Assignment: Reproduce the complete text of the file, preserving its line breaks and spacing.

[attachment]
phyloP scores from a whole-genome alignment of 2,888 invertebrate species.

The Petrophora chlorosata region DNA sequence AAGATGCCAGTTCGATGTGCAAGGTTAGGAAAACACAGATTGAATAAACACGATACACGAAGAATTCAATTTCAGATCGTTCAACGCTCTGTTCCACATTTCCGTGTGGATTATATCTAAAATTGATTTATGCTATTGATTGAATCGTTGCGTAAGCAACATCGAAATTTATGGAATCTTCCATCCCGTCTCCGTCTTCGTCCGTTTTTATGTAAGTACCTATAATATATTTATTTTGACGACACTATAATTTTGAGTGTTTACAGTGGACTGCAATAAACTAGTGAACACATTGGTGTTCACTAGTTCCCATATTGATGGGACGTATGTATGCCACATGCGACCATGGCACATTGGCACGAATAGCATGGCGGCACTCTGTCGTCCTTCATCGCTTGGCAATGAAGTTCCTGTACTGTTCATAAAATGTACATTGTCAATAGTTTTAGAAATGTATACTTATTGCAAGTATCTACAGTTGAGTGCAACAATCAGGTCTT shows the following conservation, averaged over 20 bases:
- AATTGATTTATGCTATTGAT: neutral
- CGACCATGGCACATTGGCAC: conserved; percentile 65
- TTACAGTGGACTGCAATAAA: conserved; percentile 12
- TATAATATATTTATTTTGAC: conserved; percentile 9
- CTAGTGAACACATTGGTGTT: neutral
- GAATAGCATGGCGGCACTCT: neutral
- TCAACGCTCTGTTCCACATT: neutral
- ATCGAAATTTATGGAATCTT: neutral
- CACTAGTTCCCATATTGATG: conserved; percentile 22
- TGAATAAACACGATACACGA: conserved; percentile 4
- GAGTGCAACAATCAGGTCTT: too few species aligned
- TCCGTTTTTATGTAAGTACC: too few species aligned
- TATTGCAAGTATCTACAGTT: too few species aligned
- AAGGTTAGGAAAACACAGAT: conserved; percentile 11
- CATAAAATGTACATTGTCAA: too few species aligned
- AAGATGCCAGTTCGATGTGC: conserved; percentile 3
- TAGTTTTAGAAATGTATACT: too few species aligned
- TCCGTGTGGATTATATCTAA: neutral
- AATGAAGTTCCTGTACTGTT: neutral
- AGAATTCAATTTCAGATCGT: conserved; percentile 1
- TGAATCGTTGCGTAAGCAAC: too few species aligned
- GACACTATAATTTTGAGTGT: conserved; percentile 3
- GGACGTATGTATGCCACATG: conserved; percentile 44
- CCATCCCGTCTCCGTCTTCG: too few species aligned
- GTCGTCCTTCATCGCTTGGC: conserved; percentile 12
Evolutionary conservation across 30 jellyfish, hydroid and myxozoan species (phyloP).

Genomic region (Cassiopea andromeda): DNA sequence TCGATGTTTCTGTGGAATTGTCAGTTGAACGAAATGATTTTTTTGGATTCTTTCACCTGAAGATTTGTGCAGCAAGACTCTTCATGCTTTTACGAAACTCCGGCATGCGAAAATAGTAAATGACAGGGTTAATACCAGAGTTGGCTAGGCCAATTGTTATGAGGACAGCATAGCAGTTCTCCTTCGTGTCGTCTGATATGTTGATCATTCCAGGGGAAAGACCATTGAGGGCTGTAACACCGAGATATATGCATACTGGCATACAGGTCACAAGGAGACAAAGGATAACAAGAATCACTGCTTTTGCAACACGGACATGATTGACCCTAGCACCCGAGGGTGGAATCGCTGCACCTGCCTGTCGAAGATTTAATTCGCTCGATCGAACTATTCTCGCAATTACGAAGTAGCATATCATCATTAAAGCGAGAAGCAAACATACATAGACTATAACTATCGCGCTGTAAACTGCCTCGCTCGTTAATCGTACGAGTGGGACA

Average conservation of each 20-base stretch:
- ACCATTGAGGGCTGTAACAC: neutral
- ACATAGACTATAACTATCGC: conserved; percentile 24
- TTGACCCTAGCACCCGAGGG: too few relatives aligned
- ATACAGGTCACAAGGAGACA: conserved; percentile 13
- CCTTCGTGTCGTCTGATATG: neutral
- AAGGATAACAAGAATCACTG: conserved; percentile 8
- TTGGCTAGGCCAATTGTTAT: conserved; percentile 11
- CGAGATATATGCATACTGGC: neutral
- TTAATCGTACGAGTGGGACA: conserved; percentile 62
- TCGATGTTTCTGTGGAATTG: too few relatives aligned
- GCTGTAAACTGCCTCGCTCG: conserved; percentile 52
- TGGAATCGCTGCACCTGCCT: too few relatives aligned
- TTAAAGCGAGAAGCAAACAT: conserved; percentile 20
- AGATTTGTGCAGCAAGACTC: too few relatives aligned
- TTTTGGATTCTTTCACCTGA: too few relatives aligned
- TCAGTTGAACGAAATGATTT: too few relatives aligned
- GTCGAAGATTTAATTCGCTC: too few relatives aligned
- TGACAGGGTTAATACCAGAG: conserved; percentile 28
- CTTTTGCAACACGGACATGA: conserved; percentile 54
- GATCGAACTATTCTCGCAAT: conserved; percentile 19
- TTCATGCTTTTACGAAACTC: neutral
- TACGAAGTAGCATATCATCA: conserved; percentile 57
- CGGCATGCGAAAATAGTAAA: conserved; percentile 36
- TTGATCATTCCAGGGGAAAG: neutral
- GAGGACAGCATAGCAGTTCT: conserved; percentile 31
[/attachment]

phyloP scores from a whole-genome alignment of 2,888 invertebrate species.

The Petrophora chlorosata region DNA sequence AAGATGCCAGTTCGATGTGCAAGGTTAGGAAAACACAGATTGAATAAACACGATACACGAAGAATTCAATTTCAGATCGTTCAACGCTCTGTTCCACATTTCCGTGTGGATTATATCTAAAATTGATTTATGCTATTGATTGAATCGTTGCGTAAGCAACATCGAAATTTATGGAATCTTCCATCCCGTCTCCGTCTTCGTCCGTTTTTATGTAAGTACCTATAATATATTTATTTTGACGACACTATAATTTTGAGTGTTTACAGTGGACTGCAATAAACTAGTGAACACATTGGTGTTCACTAGTTCCCATATTGATGGGACGTATGTATGCCACATGCGACCATGGCACATTGGCACGAATAGCATGGCGGCACTCTGTCGTCCTTCATCGCTTGGCAATGAAGTTCCTGTACTGTTCATAAAATGTACATTGTCAATAGTTTTAGAAATGTATACTTATTGCAAGTATCTACAGTTGAGTGCAACAATCAGGTCTT shows the following conservation, averaged over 20 bases:
- AATTGATTTATGCTATTGAT: neutral
- CGACCATGGCACATTGGCAC: conserved; percentile 65
- TTACAGTGGACTGCAATAAA: conserved; percentile 12
- TATAATATATTTATTTTGAC: conserved; percentile 9
- CTAGTGAACACATTGGTGTT: neutral
- GAATAGCATGGCGGCACTCT: neutral
- TCAACGCTCTGTTCCACATT: neutral
- ATCGAAATTTATGGAATCTT: neutral
- CACTAGTTCCCATATTGATG: conserved; percentile 22
- TGAATAAACACGATACACGA: conserved; percentile 4
- GAGTGCAACAATCAGGTCTT: too few species aligned
- TCCGTTTTTATGTAAGTACC: too few species aligned
- TATTGCAAGTATCTACAGTT: too few species aligned
- AAGGTTAGGAAAACACAGAT: conserved; percentile 11
- CATAAAATGTACATTGTCAA: too few species aligned
- AAGATGCCAGTTCGATGTGC: conserved; percentile 3
- TAGTTTTAGAAATGTATACT: too few species aligned
- TCCGTGTGGATTATATCTAA: neutral
- AATGAAGTTCCTGTACTGTT: neutral
- AGAATTCAATTTCAGATCGT: conserved; percentile 1
- TGAATCGTTGCGTAAGCAAC: too few species aligned
- GACACTATAATTTTGAGTGT: conserved; percentile 3
- GGACGTATGTATGCCACATG: conserved; percentile 44
- CCATCCCGTCTCCGTCTTCG: too few species aligned
- GTCGTCCTTCATCGCTTGGC: conserved; percentile 12
Evolutionary conservation across 30 jellyfish, hydroid and myxozoan species (phyloP).

Genomic region (Cassiopea andromeda): DNA sequence TCGATGTTTCTGTGGAATTGTCAGTTGAACGAAATGATTTTTTTGGATTCTTTCACCTGAAGATTTGTGCAGCAAGACTCTTCATGCTTTTACGAAACTCCGGCATGCGAAAATAGTAAATGACAGGGTTAATACCAGAGTTGGCTAGGCCAATTGTTATGAGGACAGCATAGCAGTTCTCCTTCGTGTCGTCTGATATGTTGATCATTCCAGGGGAAAGACCATTGAGGGCTGTAACACCGAGATATATGCATACTGGCATACAGGTCACAAGGAGACAAAGGATAACAAGAATCACTGCTTTTGCAACACGGACATGATTGACCCTAGCACCCGAGGGTGGAATCGCTGCACCTGCCTGTCGAAGATTTAATTCGCTCGATCGAACTATTCTCGCAATTACGAAGTAGCATATCATCATTAAAGCGAGAAGCAAACATACATAGACTATAACTATCGCGCTGTAAACTGCCTCGCTCGTTAATCGTACGAGTGGGACA

Average conservation of each 20-base stretch:
- ACCATTGAGGGCTGTAACAC: neutral
- ACATAGACTATAACTATCGC: conserved; percentile 24
- TTGACCCTAGCACCCGAGGG: too few relatives aligned
- ATACAGGTCACAAGGAGACA: conserved; percentile 13
- CCTTCGTGTCGTCTGATATG: neutral
- AAGGATAACAAGAATCACTG: conserved; percentile 8
- TTGGCTAGGCCAATTGTTAT: conserved; percentile 11
- CGAGATATATGCATACTGGC: neutral
- TTAATCGTACGAGTGGGACA: conserved; percentile 62
- TCGATGTTTCTGTGGAATTG: too few relatives aligned
- GCTGTAAACTGCCTCGCTCG: conserved; percentile 52
- TGGAATCGCTGCACCTGCCT: too few relatives aligned
- TTAAAGCGAGAAGCAAACAT: conserved; percentile 20
- AGATTTGTGCAGCAAGACTC: too few relatives aligned
- TTTTGGATTCTTTCACCTGA: too few relatives aligned
- TCAGTTGAACGAAATGATTT: too few relatives aligned
- GTCGAAGATTTAATTCGCTC: too few relatives aligned
- TGACAGGGTTAATACCAGAG: conserved; percentile 28
- CTTTTGCAACACGGACATGA: conserved; percentile 54
- GATCGAACTATTCTCGCAAT: conserved; percentile 19
- TTCATGCTTTTACGAAACTC: neutral
- TACGAAGTAGCATATCATCA: conserved; percentile 57
- CGGCATGCGAAAATAGTAAA: conserved; percentile 36
- TTGATCATTCCAGGGGAAAG: neutral
- GAGGACAGCATAGCAGTTCT: conserved; percentile 31